In 1933 on a beautiful sunny day, the Killam family were celebrating a birthday with a family reunion. Douglas with his wife Florence and little baby Peter, were visiting at home for the first time. As dinner was being prepared and Florence busy with the baby, Douglas decided to take a dip in the lake -alas never to return to his family.. It is thought that he suffered a heart attack.
LOST AND FOUND
In June 1947 one of the few cases of a person lost in the woodé in the Lake Annie area occurred.
The following is a slightly condensed version of the story as told by Christopher Nolan himself.
Chris who was then only 15 years old went out to the mill with Willard Hewey, intending to get an evening’s fishing in the lake Edwards brook. This time they agreed to fish going up the stream as there was a canoe in Lake Edwards that they planned to carry out. Chris found the fish biting at the head of the old mill pond so stayed there while Willard went up-stream. Willard reached the lake before dark and sat down to wait for Chris who failed to arrive. As it got darker Willard felt sure that Chris had decided to head for home, so picked up the canoe and talking the path which parallels the stream some fifty yards from it, set out for the village. Unfortunately, by the time Chris got to the lake it was pitch dark and too early for the moon to be up. He made several attempts to find the path without result so finally sat down to wait for the moon to rise.
When the moon came up Chris made another valiant attempt using it as a beacon but was apparently some 15 or 20 degrees off coarse from the direction he should have taken. Time passed and he realized that he was lost. He decided however to keep travelling and eventually came to a small lake which turned out to be Clearwater, a little over a mile south of Lake Edwards and about the same distance south—east of the village.
About this time, in stepping into a clearing, he came upon a bull moose. In telling of it later he said he wasn’t sure who was the more scared - he or the moose. In any case he didn’t wait to find out, but dropped fishing rod and tackle bag and climbed the nearest tree as fast as possible. The moose took off into the woods, so after staying a while to make sure the coast was clear, he came down and kept on walking and arrived at the shores of a meadow which he recognized as belonging to Merle Crosby.
The stream at this point is wide and deep so he decided to spend the rest of the night there as it was after midnight by that time. He made a bed of ferns with the hope of getting some sleep. This was not to be, as some beavers nearby were building a dam and kept slapping the water with their tails, loud enough to keep anyone awake.
At first light he headed upstream to the falls where you can, cross on the rocks and then directly through the woods arriving back home about 6.30 a.m. Grandma Vickery told him to let the villagers know he was home as they were about to organize a search party.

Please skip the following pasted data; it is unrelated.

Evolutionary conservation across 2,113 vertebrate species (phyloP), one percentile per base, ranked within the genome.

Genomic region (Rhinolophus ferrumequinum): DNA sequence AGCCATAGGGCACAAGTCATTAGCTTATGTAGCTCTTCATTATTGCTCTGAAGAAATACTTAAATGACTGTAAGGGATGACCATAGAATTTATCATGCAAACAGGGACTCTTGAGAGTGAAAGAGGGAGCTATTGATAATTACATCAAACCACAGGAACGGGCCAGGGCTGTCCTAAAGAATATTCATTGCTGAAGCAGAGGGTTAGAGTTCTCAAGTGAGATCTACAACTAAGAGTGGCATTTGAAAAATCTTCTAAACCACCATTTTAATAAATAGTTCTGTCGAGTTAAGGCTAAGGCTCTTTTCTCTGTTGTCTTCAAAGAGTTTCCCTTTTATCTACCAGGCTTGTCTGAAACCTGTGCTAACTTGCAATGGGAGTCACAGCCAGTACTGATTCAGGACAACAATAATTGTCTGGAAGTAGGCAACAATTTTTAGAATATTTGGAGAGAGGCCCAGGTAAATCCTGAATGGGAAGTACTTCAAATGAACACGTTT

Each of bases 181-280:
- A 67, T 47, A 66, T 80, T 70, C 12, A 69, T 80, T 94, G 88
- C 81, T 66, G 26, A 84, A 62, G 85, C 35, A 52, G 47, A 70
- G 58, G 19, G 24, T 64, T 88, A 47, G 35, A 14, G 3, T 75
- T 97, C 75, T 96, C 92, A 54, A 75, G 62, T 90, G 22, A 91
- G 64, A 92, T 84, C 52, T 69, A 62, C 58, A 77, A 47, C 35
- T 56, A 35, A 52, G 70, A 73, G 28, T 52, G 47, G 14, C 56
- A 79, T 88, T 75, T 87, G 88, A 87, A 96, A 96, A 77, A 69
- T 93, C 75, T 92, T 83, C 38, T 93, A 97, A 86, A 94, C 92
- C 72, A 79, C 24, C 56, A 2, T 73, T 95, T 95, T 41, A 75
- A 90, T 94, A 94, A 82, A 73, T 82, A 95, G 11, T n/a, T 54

Lnter that day he found that Willard had taken Ivan Gaudet and gone back over the stream as far as Lake Edwards, thinking that he might have slipped and fallen in the water. By that time Chris would have been in the Clearwater vicinity. The R.C.M.P. had been notified and with the villagers and some of the early arrivals at Camp Mooswa, a search party was just about ready to start out.
Apparently Chris suffered no ill effects in spite of being hungry end tired. He said that the worst thing was loosing his three trout and his fly book in which was a ten dollar bill in addition to the flies.
Telephones are such common things today that one does not give much thought to the matter. In a place like Lake Annis, more or less cut off from the rest of the world at times, a connection by phone can be quite important.
The first telephone in the village was at Harry Hamilton’s. It was formerly a branch line from the Pleasant Valley system and later from the Carleton exchange. When the call was for someone at Camp Mooswa a horn was blown and a messenger would come over. This was a difficult matter if Thyrza was the only one around to blow the horn.
The telephone was moved from the Hamiltin house to Elmer’ s and eventually to Mildred’s and of course each user paid his own toll as the call was made. For the past six years subscriptions have been taken up from the summer visitors to pay for the service.
In 1962 three phones were installed in the cottages served by Shady Lane - the Cains, Crowolls & Sadie Green. Others who are accustomed to staying over a month have had one put in adding more to the party line.
There have been a nunber of emergencies over the years when the one public phone was found invaluable.
While on the matter of telephones it might be interesting to state that electricity was first brought to the village in 1948, and by degrees everyone has had it installed.
A rather interesting letter has been preserved in the Master Edition
which reads as follows
Traveller, Writer and &itertainor
The Foremost Exponent of Canadian Literature
Yarmouth, N.S., Aug. 10, 1928.
My Dear Mrs. Vickery,